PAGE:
And HBD in Message 457 touches on another common theme that is used against creationists, which is that we do often use the words "prove" and "proof" in our discussions, which is verboten according to strict scientific standards. science we don't deal with proof, we deal with evidence.
But this is really just their refusal to read in context, how we are using the terms. There is really no way to discuss the difference between the conclusions that are possible from testable science versus from science that studies the prehistoric past, without pointing out that you CAN prove testable hypotheses in a sense that is simply not possible in the other case.

That is, you CAN "prove" that blood circulates in the body, that material objects always fall to the ground, that the DNA is a spiral double helix, in a sense that you can NEVER prove that the Great Unconformity was once the root of a mountain range, that the stegosaurus lived during a particular time period when the climate was thus and so and it shared the planet with thus and so range of other living things. THERE you only have hypotheticals.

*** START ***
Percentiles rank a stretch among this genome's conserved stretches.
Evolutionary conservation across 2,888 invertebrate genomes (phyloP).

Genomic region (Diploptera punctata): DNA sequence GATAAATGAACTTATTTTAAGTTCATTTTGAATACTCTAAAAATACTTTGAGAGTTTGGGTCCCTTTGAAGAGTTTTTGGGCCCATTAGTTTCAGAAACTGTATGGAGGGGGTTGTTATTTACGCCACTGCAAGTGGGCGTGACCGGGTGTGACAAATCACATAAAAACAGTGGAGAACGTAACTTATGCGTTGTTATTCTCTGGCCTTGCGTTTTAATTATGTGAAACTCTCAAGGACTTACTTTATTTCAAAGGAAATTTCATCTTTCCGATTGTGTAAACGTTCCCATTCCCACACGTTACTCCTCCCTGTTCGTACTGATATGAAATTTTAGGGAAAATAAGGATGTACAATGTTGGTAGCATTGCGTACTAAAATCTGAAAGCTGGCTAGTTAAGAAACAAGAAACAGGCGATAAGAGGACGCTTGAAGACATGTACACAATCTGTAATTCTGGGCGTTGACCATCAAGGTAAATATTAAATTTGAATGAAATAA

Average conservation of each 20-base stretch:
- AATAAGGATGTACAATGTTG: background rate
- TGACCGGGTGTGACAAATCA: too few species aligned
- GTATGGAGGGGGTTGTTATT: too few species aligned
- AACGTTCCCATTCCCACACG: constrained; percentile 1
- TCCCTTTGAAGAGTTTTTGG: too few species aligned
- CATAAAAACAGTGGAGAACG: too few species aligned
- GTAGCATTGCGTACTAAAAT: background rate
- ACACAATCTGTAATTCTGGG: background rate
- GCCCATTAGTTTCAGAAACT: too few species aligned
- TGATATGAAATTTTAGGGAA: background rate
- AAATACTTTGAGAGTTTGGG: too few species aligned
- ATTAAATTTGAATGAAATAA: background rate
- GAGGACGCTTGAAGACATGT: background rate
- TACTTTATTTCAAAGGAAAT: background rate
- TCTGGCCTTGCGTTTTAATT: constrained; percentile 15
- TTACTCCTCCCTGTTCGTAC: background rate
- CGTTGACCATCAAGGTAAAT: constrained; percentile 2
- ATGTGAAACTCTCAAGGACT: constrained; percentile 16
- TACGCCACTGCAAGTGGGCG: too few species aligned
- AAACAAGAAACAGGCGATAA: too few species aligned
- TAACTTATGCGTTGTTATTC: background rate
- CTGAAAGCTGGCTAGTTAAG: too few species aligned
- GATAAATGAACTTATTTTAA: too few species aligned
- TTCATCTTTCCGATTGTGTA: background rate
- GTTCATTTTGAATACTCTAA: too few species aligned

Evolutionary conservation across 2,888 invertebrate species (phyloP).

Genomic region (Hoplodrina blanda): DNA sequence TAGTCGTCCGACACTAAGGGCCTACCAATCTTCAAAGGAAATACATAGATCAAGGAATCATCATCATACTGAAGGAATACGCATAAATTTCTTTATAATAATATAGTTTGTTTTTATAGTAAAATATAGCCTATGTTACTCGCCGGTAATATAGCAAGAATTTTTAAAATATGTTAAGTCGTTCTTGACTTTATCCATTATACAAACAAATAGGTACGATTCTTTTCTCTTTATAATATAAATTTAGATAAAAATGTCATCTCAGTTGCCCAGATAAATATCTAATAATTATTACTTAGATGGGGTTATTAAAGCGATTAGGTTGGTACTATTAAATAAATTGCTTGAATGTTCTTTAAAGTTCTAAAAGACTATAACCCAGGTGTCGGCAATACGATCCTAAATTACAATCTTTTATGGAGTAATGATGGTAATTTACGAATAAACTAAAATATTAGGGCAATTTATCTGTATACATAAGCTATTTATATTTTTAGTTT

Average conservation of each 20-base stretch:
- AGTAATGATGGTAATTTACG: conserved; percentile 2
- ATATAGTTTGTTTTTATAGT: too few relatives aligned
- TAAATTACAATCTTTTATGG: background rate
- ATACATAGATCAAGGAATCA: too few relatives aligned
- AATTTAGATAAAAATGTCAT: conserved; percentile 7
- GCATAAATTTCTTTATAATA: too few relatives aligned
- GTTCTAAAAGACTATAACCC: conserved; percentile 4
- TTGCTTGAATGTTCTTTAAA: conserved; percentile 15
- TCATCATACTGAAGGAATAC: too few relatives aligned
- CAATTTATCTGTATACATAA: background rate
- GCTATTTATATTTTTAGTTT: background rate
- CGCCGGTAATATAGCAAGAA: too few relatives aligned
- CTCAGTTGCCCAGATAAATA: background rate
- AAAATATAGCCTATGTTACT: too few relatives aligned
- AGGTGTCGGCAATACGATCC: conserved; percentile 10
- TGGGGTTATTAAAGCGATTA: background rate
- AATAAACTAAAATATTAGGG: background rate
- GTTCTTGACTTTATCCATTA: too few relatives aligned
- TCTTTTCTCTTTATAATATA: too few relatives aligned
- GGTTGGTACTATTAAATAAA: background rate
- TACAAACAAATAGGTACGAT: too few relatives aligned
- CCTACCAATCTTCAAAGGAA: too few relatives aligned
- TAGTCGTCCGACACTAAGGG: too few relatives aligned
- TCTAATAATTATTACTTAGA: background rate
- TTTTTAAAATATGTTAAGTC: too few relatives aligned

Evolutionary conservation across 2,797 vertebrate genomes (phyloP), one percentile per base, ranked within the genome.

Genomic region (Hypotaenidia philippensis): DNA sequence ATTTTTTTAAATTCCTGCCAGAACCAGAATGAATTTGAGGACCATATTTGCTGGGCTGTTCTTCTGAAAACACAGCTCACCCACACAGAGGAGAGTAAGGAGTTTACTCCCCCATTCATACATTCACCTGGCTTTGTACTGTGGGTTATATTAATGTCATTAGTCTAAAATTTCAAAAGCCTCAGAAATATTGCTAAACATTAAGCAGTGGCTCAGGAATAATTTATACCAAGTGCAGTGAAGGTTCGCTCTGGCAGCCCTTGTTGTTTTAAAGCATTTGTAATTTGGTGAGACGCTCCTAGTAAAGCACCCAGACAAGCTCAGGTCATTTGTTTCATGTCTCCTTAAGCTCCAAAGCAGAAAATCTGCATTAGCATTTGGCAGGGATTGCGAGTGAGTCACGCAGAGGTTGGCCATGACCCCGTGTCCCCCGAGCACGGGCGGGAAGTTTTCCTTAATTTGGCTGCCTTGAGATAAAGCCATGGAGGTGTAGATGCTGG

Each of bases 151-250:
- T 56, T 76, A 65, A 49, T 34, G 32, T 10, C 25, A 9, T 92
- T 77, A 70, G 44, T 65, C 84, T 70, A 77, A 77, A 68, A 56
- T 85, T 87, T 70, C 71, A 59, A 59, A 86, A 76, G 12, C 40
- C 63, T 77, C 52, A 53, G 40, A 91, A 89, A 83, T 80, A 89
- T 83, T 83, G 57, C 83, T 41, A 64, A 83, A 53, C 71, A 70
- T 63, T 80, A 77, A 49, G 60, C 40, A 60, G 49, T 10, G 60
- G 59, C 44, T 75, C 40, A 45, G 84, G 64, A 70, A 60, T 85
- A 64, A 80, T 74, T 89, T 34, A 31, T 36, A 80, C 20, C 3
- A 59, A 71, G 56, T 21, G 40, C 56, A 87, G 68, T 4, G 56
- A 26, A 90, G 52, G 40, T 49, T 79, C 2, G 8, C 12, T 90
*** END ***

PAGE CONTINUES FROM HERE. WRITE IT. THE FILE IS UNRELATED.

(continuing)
Now, if anyone would like to rephrase the distinction I'm trying to make to *prove* that other terminology would serve the point better, have at it.

Selection always reduces genetic diversity

UPDATE 2, 8/30: I figured out what PaulK meant and I do have to admit that it's odd I didn't know what he meant right away. Of course he simply meant that it is conceded that selection reduces genetic diversity but that this is corrected by mutations. Yes the greater part of the arguments about this issue were about whether mutations could actually do this. I guess it's odd this isn't the first thing that came to mind and the only explanation I have is that I could never take that argument seriously.